Church hinge follow up


Turns out, it's the door closer that is groaning. Sigh. After all that work.
Well, it's all good. I got some really nifty ideas of how to deal with squeaky hinges. And a few wiseacres, who reallly brought smiles to my face. Most of you are great people, with good ieas, and a sense of humor.
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Christopher A. Young
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On Apr 4, 8:36 pm, "Stormin Mormon"

Was it the closer piston or the hinges on the closer itself that was the problem?
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I'd several times oiled the external pivots and hinges. So, it was something in the hydraulic closer.
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Christopher A. Young
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On Apr 4, 9:36 pm, "Stormin Mormon"

So you have to replace the door closer then...
I have heard some loud ones on exterior doors that my superiors at the time wouldn't let me replace until they started to leak oil...
~ Evan
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Yes, that is true. I sense that with the church's reduced budget for the Facilities Management group, that they will do exactly that. Ignore it, until it's either uncontrollably slamming, or leaking oil.
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Christopher A. Young
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On Apr 5, 7:46 am, "Stormin Mormon"

It sounds like they might be willing to cough up some cash to fix this one though since the offending door closer is near the main worship space and makes noise every time someone opens the door...
It would be an investment in not having everyone in the room be aware that someone has gotten up to use the bathroom during services...
~~ Evan
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For good or bad, the hydraulic closer that groans is far removed from the chapel. But, it's a good thought.
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Christopher A. Young
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On Mon, 5 Apr 2010 07:46:26 -0400, "Stormin Mormon"

Years ago I did maintenance in a church. Door closers were always causing problems. It seems like they last a few years and after that they just become troublesome. I originally tried to fix them but found that they are just a pain in the ass to work on and it seemed that if I did get them working, the "fix" only lasted a few months at best. I tried to find a company that would rebuild the old ones but there was none. I finally convinced the church directors to just purchase a case of new ones. That way I had them on hand, and could replace them as soon as they became a problem. Plus we got a better price buying a whole case of them, rather than getting one at a time.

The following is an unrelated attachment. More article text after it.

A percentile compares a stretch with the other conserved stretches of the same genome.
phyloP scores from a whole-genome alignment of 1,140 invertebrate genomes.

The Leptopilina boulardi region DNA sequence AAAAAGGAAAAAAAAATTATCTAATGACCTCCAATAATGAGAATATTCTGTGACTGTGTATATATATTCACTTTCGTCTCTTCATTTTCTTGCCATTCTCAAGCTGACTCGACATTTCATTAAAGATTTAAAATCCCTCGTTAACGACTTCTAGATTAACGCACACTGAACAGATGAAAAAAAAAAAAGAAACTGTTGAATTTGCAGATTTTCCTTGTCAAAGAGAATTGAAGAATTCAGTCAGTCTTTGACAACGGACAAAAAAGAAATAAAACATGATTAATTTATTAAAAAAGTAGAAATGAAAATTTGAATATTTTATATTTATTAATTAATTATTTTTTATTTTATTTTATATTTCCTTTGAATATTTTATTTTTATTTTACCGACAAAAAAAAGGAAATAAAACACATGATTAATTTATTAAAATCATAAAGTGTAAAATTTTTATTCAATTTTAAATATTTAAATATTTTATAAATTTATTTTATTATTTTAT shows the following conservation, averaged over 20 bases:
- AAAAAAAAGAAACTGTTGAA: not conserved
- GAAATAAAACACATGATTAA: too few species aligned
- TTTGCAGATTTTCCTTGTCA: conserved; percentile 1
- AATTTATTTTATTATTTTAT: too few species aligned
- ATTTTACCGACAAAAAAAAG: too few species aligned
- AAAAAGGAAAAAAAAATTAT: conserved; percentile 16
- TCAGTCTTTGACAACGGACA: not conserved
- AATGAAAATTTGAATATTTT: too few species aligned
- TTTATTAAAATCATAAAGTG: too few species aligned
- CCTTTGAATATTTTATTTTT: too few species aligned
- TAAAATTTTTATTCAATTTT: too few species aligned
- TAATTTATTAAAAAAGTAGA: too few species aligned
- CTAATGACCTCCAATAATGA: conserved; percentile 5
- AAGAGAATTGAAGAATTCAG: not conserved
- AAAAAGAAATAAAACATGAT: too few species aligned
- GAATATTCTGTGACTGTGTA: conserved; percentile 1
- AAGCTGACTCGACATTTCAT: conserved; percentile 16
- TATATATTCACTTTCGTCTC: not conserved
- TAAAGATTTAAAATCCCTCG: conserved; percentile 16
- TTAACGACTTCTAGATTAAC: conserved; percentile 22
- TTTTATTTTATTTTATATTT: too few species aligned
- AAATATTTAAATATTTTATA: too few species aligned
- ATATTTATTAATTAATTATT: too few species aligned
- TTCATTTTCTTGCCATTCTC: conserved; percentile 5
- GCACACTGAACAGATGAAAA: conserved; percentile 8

The rarely used doors, such as the ones that went to storage rooms often got some of the older ones that still worked but were a little noisy or operated too slow. That saved a few bucks.
Before they ordered the case of new ones, they were paying more for my hourly wages to keep fixing (or trying to fix) those old ones, which is how I convinced them to buy new ones. Granted, I liked the extra hourly pay, but then I would get complaints when they quit working again. Plus they are a pain to work on. IF you only need one or two, just buy them. You'll waste more money trying to fix them, and once they are worn, you keep fixing them over and over and over again.
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Due to fire codes, all the doors in the building have door closers. As you can imagne, there are a lot of rubber door wedges, that get used. If I'm locking up at night, I like to knock all the wedges out, and leave the doors closed. I figure the 45 minute fire ratng is zero, with the door wedged open.
I havn't given it a lot of thought, as to which doors get used the most. There are 13 exterior door, and 2 womens bathrooms. So, it's reasonable to figure that the womens bathrooms get a bit of use. Two congregations, with probably 450 persons who attend in one session or other. I'd figure 250 or so persons each Sunday who use the womens room, if you include boys under age of 3. So, the womens room door gets plenty of use. About 200 males, age 2 and over, for the mens room. Some men change their babies, so it's not all the kids 3 and under in the womens.
However, those bathroom doors are likely to be high usage.
I'm with you, in that door closers need regular adjustment. I showed a friend how to adjust the closers, and he really enjoyed that new knowledge. We went through the entire building, and did them all. About six months from now, several will be slamming, again. I just did a quick count in my head, and there are about 70 (seventy) door closers in the building.
Did you refil them with fluid, or just adjust the allen screws?